North Korea grapples with tourism dreams after student’s death

Tourism could be leveraged to improve international relations with North Korea (DPRK), said UNWTO secretary general Taleb Rifai during a joint presentation with the DPRK Embassy on the country’s tourism potential in Madrid last week.

“It is a country that is a hostage of the news. The more people travel to DPRK, the better this world will become. We need to reposition our conception. Travel opens our minds, hearts and eyes. It helps break down stereotypes,” he urged.


However, Rifai’s plea came before the death this week of Otto Warmbier, the American student who was returned to the US in a coma after being imprisoned in DPRK for 17 months. The tragedy once again put tourism to North Korea under international scrutiny and is likely to thwart the renegade state’s tourism aspirations.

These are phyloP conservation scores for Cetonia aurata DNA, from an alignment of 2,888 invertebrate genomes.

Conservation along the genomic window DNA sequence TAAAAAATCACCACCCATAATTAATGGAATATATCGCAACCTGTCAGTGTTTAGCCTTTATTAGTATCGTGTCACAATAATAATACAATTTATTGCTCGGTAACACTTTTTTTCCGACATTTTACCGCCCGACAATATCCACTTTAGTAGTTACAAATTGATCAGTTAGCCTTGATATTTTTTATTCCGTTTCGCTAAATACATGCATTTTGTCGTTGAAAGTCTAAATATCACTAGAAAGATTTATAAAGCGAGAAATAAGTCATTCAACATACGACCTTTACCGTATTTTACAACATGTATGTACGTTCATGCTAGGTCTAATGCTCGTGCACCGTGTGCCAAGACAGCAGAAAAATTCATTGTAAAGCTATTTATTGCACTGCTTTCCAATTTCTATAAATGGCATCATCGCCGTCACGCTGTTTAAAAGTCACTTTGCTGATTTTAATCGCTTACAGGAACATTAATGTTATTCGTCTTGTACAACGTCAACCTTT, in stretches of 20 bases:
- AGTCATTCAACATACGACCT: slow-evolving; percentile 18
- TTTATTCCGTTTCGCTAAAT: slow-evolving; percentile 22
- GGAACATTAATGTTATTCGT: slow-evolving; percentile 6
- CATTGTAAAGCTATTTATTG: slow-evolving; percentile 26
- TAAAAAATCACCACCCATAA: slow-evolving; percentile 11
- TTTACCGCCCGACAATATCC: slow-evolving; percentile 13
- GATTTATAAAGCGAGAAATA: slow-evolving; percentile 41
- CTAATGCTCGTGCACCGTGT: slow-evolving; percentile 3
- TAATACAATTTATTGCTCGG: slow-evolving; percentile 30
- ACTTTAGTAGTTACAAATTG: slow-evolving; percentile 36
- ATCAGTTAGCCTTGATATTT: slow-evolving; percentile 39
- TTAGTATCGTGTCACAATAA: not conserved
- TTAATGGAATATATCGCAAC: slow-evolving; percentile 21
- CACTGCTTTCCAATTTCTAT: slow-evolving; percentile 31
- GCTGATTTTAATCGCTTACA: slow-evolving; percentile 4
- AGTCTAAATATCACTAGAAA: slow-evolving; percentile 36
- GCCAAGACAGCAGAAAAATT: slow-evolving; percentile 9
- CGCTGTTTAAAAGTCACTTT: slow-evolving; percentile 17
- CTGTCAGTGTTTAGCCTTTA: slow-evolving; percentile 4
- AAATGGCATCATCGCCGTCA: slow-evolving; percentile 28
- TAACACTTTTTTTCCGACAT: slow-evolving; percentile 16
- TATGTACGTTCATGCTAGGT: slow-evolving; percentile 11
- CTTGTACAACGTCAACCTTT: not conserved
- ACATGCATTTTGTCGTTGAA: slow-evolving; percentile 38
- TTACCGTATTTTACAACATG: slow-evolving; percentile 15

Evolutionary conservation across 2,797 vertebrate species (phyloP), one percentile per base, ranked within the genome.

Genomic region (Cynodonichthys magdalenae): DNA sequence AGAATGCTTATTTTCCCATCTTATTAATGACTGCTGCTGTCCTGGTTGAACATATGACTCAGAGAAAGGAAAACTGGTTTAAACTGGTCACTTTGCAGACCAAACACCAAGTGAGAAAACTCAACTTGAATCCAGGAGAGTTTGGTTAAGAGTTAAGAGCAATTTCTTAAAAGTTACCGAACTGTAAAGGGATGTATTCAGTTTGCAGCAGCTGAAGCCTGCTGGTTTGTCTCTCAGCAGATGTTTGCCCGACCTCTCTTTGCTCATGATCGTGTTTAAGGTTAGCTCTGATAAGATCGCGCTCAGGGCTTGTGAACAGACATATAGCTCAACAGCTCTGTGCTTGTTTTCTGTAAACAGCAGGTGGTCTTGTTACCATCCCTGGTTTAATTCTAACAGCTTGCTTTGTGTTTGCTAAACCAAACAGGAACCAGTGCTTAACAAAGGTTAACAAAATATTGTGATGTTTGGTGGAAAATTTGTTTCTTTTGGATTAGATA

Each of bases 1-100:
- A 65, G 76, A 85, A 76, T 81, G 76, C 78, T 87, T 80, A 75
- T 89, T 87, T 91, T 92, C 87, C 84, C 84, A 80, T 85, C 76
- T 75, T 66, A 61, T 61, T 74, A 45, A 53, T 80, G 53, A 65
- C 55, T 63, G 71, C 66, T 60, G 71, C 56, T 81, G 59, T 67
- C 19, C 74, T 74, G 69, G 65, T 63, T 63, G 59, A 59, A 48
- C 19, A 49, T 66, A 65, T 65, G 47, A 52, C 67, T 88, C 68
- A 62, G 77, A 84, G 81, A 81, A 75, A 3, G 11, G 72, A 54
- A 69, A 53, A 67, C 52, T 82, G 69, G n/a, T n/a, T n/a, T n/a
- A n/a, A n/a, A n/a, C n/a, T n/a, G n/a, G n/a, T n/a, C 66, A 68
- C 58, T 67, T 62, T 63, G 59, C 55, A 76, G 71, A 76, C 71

According to North Korean ambassador Kim Hyok Chol, who led last week’s presentation, DPRK’s rising tourism awareness is evident from a new tourism college that opened in Pyongyang in 2014, which is now undergoing the auditing process for UNWTO educational accreditation.

DPRK is also making an effort at improving access, such as offering more border crossings with China. As well, visa waits have been halved to two or three days, while applications made via embassies have been reduced to one week.

Kim pointed out that while inbound flights to DPRK are currently restricted via China and Russia, more direct flights are likely once tourism takes off. The country has around 20 state travel agencies that can organise tours for foreigners.

Young Pioneer Tours, which organised travel to North Korea for Warmbier, announced that it will no longer book US citizens on its tours.

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